One other interesting thing about that presentation was the breakdown slide of the size of each park and how much room each had for development. Some parks have a ton of space to work with so it'll be interesting to see if some others see expansion.
 

Pokemaniac

Mountain monkey
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I think you're probably on to something there.

Specifically looking at the bit in bold - I also like how Cedar Point is more like: Say, four seven big thrill coasters, three five kiddie/family coasters, and two five "stepping stones"*. The numbers they have to work with are just incredible.

*Based on my classification system.
Cedar Point is very impressive, indeed, and it will remain an interesting park to follow even if they have no ambitions to grow further. If we assume a life span of 30 years or so for a coaster, and they have 17 of them, they will need to replace one every two years to sustain their size. Even though half of them are family-scale rides, a new coaster every other year should be enough to pique the interest of most coaster fans. And since each big thrill coaster is so expensive, they need to be replaced at a very regular rate too, because the park probably can't afford to clump those huge expensive coaster purchases together. Large, complicated projects should at least come with some predictability.

Conversely, consider a smaller park with three thrill coasters, two kiddie coasters and two stepping stones (like Michigan's Adventure or Dorney Park). Given a life span of 30 years for a coaster, that's more than four years between every new one, and ten years between every thrill coaster. And if some of the coasters were built shortly after another, as is the case for both those parks, in reality there can be well over a decade between coaster renewals. When the coasters are replaced, they will probably be spaced out a little more on the timeline, meaning that coasters built two years apart can be replaced five years apart... translating into even longer waits for renewal.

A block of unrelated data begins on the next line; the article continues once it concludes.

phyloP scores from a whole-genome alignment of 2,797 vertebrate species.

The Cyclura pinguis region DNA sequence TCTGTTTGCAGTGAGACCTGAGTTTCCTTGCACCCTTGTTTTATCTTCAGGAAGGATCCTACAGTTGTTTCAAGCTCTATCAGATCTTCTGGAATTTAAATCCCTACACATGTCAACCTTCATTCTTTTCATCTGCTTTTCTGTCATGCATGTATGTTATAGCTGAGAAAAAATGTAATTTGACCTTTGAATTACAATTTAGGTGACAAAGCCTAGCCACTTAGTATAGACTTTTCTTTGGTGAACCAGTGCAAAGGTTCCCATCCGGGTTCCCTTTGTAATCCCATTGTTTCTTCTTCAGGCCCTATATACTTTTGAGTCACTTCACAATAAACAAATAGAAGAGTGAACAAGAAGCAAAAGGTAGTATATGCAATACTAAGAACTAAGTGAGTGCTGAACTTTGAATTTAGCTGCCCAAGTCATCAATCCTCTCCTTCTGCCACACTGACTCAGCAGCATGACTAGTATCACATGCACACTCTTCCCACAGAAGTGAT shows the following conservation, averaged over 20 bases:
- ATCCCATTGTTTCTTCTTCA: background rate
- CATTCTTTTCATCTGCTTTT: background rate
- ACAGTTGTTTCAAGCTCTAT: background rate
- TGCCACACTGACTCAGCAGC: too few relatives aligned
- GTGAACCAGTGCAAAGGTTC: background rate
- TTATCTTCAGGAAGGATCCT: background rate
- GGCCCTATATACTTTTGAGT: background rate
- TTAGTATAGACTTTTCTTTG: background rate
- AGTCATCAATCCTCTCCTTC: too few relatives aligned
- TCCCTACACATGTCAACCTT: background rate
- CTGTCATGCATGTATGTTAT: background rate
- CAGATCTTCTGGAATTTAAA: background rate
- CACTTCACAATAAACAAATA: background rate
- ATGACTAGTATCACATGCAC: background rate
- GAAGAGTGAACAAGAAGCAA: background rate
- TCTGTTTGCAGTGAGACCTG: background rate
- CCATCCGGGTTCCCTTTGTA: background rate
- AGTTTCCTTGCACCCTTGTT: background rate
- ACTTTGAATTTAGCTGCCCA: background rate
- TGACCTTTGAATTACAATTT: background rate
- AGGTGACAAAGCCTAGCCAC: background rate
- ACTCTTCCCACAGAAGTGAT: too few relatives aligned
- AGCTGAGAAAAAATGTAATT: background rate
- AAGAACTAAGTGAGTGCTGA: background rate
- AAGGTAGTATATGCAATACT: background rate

One other interesting thing about that presentation was the breakdown slide of the size of each park and how much room each had for development. Some parks have a ton of space to work with so it'll be interesting to see if some others see expansion.
Keep in mind that expansion needs to be justified by the market potential of the park. There's no sense expanding a park if there aren't enough people living nearby to fill it. Not every park can be a destination park like SFMM or Cedar Point, where people drive across half the country to get to it. The park can only expect a certain income based on nearby demographics, and the costs (i.e. maintenance of coasters) have to be adjusted accordingly, so even if there is room, the park doesn't necessarily have to (or want to) fill it up with more attractions until they run out of space. Lots of room does mean they can splurge a little on sprawling layouts, though. Think how Lightwater Valley built The Ultimate vs. how BPB built Icon. And it gives them amazing flexibility for rebuilds. Room to move the entire parking lot if they have to, for instance.
 

Antinos

Slut for Spinners
Social Media Team
This dovetails with Cedar Point equally not being targeted for Winterfest - downside of being located in a town of 24,000 without a major nearby university means staffing becomes very tight when the academic year is in full swing. You'd be appalled to see the comparison of staff to guests for regular summer operation vs. fall - Cedar Point is scraping the bottom for any staff they can have to run the park (hence Kings Island staff getting shipped up to CP).